Scherr, NCHC moving forward on schedule, TV deal, tournament venue

If you haven’t seen, heard or met Jim Scherr in the past three weeks, you haven’t been paying much attention to Division I hockey.

The former United States Olympic Committee chief executive officer, announced as the new National Collegiate Hockey Conference’s first commissioner on Jan. 4, has hit the airwaves for more than 15 TV and radio interviews.

Mix in meetings with U.S. Olympic, NCAA and other hockey officials at the recent NCAA meetings, and “more than 30” potential applicants contacting Scherr about the league’s hockey operations director position, and it was no surprise his cell phone buzzed twice during a 15-minute interview on Thursday.

The 4 1/2-year contract he signed has made him one busy man and the interest in the league from organizations and companies not usually associated with hockey pleases him. He’s using his extensive contacts within amateur sports, especially the U.S. Olympic movement, to generate new potential partnerships with the new league.

All that legwork and recent NCHC meetings has the eight-school league close to putting together its first conference schedule — likely a 24-game slate with 10 nonleague dates — for when play begins with the 2013-14 season.

“We’re close on scheduling and hopefully we’ll be ready to make an announcement next week,” he said.

A “major announcement” concerning a national TV package — reportedly being negotiated with CBS, Fox and NBC — is soon to follow, along with a decision on a postseason venue.

The leading venue in that regard is rumored to be the Xcel Energy Center in St. Paul, Minn., which is the current tournament home for the WCHA.

The NCHC’s founding members are Colorado College, Denver, Miami, Minnesota-Duluth, Nebraska-Omaha and North Dakota. St. Cloud State and Western Michigan joined on Sept. 22, 2011. The Colorado Springs-based conference announced its formation on July 13, 2011.

The summer and fall of conference realignments were sparked by Penn State’s new Division I program, which prompted the other Big Ten schools to form a six-team conference that also begins play in 2013. That league will include PSU, current WCHA members Minnesota and Wisconsin and CCHA schools Michigan, Michigan State and Ohio State.

With Notre Dame headed to Hockey East, the WCHA will absorb the remainder of the depleted CCHA, which will dissolve after the 2012-13 season.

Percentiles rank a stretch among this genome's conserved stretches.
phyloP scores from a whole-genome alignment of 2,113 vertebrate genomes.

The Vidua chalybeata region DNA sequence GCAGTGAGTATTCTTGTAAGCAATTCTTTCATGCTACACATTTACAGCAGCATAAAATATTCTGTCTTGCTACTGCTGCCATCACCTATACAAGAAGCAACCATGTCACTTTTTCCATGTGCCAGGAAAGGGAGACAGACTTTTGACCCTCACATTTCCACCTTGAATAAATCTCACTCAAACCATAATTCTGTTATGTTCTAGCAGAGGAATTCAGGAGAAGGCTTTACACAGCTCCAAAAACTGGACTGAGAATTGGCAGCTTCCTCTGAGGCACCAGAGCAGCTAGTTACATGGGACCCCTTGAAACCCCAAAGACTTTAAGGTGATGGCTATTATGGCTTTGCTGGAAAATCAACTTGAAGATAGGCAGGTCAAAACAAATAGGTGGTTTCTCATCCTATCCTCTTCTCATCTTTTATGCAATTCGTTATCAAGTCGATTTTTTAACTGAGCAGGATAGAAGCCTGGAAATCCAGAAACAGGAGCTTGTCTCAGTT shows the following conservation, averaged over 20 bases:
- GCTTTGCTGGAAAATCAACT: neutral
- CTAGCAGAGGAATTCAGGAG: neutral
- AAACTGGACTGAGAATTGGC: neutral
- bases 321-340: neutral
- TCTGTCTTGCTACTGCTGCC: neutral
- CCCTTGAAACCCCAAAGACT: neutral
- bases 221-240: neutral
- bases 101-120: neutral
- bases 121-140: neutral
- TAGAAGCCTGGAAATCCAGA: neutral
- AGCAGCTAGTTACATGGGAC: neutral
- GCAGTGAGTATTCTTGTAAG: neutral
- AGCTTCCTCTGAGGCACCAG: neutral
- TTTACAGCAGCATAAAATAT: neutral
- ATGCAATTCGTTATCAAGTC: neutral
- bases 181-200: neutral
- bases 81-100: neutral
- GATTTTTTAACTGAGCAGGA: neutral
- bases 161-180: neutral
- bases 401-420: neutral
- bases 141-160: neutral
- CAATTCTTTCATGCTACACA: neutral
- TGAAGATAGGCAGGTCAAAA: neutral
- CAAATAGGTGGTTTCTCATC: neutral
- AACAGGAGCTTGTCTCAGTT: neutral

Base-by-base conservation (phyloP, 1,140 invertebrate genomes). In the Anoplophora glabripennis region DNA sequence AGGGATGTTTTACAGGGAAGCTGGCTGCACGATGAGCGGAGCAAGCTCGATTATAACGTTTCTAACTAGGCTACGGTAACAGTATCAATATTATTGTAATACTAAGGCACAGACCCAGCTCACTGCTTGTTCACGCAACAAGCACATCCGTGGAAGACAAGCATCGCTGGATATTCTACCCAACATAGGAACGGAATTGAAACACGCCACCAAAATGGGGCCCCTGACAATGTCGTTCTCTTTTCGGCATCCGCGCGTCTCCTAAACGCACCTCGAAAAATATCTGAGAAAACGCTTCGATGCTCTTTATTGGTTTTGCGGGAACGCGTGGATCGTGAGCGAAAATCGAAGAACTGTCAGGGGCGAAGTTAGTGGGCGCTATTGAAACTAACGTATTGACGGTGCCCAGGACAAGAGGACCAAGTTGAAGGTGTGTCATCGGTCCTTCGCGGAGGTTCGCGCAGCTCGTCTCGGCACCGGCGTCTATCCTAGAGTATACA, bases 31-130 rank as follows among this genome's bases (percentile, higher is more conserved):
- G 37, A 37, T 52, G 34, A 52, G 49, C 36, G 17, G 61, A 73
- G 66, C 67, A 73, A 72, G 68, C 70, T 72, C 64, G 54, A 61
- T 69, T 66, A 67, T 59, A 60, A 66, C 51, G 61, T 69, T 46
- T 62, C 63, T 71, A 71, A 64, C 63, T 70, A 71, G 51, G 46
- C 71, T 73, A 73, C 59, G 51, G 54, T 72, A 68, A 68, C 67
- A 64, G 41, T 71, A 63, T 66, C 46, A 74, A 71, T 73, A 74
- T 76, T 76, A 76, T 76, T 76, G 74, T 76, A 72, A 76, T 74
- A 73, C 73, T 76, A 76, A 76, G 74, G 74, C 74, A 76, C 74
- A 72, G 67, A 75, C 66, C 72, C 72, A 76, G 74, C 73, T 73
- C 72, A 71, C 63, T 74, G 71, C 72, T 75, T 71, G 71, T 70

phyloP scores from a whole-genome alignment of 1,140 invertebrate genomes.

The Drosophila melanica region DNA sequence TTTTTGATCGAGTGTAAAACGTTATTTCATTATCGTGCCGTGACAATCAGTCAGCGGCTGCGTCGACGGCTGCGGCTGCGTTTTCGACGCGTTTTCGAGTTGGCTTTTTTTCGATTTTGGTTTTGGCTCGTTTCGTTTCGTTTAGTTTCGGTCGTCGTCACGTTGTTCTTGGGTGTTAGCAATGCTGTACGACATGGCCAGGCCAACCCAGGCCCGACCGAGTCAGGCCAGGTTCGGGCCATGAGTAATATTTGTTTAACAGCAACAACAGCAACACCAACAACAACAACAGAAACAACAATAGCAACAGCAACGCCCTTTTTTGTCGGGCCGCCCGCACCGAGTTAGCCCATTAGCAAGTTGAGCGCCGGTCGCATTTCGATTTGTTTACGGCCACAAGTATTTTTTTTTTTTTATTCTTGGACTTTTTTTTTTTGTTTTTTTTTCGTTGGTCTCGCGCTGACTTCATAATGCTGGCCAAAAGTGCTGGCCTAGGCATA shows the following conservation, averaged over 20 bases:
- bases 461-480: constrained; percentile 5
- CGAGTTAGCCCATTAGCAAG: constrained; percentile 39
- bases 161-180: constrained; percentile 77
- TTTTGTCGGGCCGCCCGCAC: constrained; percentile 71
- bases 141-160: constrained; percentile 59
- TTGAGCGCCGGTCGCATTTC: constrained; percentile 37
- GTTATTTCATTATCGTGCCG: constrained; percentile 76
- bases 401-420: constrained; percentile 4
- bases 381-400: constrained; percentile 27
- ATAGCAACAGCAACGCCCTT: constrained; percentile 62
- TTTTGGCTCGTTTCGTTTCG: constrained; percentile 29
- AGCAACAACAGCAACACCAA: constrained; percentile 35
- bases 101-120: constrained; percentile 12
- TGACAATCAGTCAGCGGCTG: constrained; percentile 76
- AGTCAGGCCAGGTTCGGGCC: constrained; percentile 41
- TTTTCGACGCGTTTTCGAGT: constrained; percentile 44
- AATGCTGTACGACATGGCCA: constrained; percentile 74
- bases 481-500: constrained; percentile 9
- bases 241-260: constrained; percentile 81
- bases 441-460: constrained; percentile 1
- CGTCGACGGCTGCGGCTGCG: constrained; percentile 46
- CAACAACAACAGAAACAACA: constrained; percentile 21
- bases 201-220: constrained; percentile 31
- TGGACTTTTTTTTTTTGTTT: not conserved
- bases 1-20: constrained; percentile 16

A job opening announcement for the league hockey operations director, a position some fans are concerned about because of Scherr’s limited experience in that regard, has yet to be released but the position has attracted more than 30 “very good” candidates, Scherr said.

“It’s really a testament to the prospects for the conference, the work the athletic directors have done and the strength of the schools in the conference,” Scherr said. “We’ve had a large amount of interest without putting any job opening notice out on the market.”

Scherr served as USOC CEO from 2003 to 2009, when he dealt directly with USA Hockey, and spent 11 years as executive director for USA Wrestling and three as Chief of Sport Performance (2000-03).

In addition to all the big-picture deals and jobs, the everyday operations are starting to come together. Work continues on hiring an office staff, developing a public relations platform and marketing strategy with a soon-to-be hired PR/media director and securing sponsors.

The league has hired a construction company to refurbish the league’s offices provided by the El Pomar Foundation of Colorado Springs in the Copper Building near The Broadmoor Hotel. Scherr hopes to be settled into his office by mid-February.

Until then, he’s working from his home office and using his cell phone and laptop to field calls and emails in between meetings in coffee shops and board rooms. He’s learning about college hockey and the people who are its biggest advocates.

“I’ve found out there’s a lot of paperwork to starting up a league,” Scherr said with a smile. “It’s also reinforced what I already knew. This is a close-knit sport. The people who follow it are passionate about it. You can’t ask for more than that.”